As I sit here making the Spring 2017 class schedule for our department I recall the many times that I’ve heard academics lament being involved in administration. (That they equally complain about no longer being much involved in the governance of their institutions is an irony too rich to overlook.) “My condolences” is the witty reply many offer when learning that a colleague has fallen on the dagger (yes, that’s how it is portrayed) of becoming a department chair, coupled with such profuse congratulations at news of one stepping down as to make you think that it was equivalent to having your wrongful conviction overturned. Continue reading →
A young Brazilian migrant woman, Leila, runs a small make-up salon in her apartment in Toyota City, Japan. Most of her clients are, like herself, Brazilians of Japanese descent who have return migrated to the land of their ancestors. Her small salon is also a social hub of evangelical women in the local Brazilian migrant community who come in for good make-up and conversations. In this intimate space, Leila, her fellow migrants, and the filmmaker speak about and act out their complex identities.
Shot almost entirely in one room, the film captures migrants’ sense of identity and belonging by witnessing the interactions between Leila, the filmmaker, her family and friends, and the clients. What defines being Japanese, Brazilian, or Japanese-Brazilian? How does generational identity shape transnational belonging? How can one rely on God in the face of ethnic discrimination and social alienation? The scenes and dialogues speak to these issues that migrants constantly grapple with.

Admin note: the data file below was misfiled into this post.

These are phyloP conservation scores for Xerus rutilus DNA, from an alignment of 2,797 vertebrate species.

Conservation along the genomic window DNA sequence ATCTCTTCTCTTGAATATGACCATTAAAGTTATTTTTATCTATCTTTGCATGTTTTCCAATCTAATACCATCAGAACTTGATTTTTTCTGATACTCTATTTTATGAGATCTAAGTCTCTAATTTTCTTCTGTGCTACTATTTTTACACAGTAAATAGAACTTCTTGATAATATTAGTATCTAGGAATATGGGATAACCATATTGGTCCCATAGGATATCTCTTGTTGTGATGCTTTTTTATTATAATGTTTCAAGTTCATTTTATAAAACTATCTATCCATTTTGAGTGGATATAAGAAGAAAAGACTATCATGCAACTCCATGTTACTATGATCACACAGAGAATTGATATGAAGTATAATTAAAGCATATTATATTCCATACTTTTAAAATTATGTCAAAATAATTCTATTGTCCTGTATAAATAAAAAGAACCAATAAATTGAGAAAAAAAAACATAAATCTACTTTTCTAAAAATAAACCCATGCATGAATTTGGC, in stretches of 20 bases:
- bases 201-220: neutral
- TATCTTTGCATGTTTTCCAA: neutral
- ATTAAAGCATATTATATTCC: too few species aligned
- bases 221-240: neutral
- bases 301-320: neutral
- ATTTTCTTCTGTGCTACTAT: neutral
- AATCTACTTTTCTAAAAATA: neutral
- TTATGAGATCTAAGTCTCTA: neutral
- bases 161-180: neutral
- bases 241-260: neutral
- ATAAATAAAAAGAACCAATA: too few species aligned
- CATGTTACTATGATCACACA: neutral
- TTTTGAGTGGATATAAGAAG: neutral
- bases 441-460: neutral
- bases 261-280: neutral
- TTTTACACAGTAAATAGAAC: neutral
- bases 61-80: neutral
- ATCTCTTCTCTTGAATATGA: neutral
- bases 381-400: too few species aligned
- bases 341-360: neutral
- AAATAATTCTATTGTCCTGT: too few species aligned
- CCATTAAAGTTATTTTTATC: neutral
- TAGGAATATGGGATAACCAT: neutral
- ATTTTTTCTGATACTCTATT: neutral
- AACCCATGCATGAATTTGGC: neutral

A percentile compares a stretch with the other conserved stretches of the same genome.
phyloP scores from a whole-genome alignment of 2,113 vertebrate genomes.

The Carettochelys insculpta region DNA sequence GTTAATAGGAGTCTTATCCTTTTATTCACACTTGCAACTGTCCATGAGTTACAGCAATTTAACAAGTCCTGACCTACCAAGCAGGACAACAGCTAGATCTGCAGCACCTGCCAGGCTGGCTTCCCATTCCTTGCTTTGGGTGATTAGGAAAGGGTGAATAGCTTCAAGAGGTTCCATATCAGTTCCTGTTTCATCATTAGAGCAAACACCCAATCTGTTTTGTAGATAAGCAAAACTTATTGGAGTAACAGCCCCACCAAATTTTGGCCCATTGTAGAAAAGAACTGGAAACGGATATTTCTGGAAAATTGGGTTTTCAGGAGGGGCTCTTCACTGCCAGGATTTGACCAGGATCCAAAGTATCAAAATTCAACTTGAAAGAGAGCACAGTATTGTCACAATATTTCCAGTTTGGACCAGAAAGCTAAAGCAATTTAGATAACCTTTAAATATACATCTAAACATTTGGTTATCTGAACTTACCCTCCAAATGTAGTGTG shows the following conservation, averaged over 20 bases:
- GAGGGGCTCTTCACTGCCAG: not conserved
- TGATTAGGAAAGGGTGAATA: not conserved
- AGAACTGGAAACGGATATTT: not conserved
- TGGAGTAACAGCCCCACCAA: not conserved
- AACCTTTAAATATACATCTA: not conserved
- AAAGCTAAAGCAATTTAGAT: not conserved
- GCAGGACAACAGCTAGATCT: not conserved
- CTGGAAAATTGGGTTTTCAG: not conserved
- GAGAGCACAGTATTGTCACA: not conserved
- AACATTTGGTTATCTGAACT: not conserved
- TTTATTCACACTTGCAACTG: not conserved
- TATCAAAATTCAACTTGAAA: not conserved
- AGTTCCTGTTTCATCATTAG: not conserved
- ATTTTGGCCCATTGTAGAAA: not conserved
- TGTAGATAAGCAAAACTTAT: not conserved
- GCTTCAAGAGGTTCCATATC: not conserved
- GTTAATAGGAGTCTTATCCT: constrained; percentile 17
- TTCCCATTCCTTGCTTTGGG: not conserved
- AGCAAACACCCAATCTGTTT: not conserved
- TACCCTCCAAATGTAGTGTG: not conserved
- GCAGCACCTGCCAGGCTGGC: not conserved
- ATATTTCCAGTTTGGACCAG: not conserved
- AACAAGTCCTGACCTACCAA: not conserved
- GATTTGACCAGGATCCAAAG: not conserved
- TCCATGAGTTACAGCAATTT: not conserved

The film will be screened at the festival in Minneapolis, MN this November. Congratulations, Prof. Ikeuchi!
I’ve noticed an interesting reaction online to the news that Trump may have become born-again Christian — at least as reported recently in an interview with the noted US evangelical leader James Dobson.
The reaction concerns either how social actors like Dobson have stooped to a new low by so crassly using faith for political purposes (and thereby trying to make Trump more palatable to a segment of voters) or how this signals the final demise of the so-called Christian Right and any religious relevance it might have once had. Continue reading →
When I heard Donald Trump’s speech on Monday I realized that Trump’s rhetoric presents the scholar of religion with a crossroads. Scholars of religion have to make a decision about how to engage Trumpism.
I assume you’ve seen the discussion over the past month of so around the CV of failures — a movement among some academics to publicize, and thereby make apparent to others, a list of their failures, so as to dispel the myth of merit, i.e., that success just naturally comes to those who already have the goods. Continue reading →
On March 31, Dr. William Lee McCorkle presented his research as part of the Alabama Lectures on Life’s Evolution (ALLELE) series, sponsored by the College of Arts and Sciences. His lecture, titled “Religion, a Cultural Virus,” offered a crash-course on the academic study of religion and focused on the advantages of an evolutionary theory of religion, as well as highlighting his work at LEVYNA, the Laboratory for the Experimental Research of Religion, which he helped to establish.
Back in March, Dr. Eddie Glaude, the William S. Tod Professor of Religion and African American Studies at Princeton University (and incoming President of the American Academy of Religion [AAR]), presented his lecture, titled “Democracy in Black: The Value Gap,” as the Religious Studies Department’s 14th annual Aronov Lecture. (Learn more about this annual lecture series.)
Did you miss it?
Not to worry! You can follow the link below or watch it here.
Our thanks to Caity Walker and Jared Powell for filming and posting the lecture.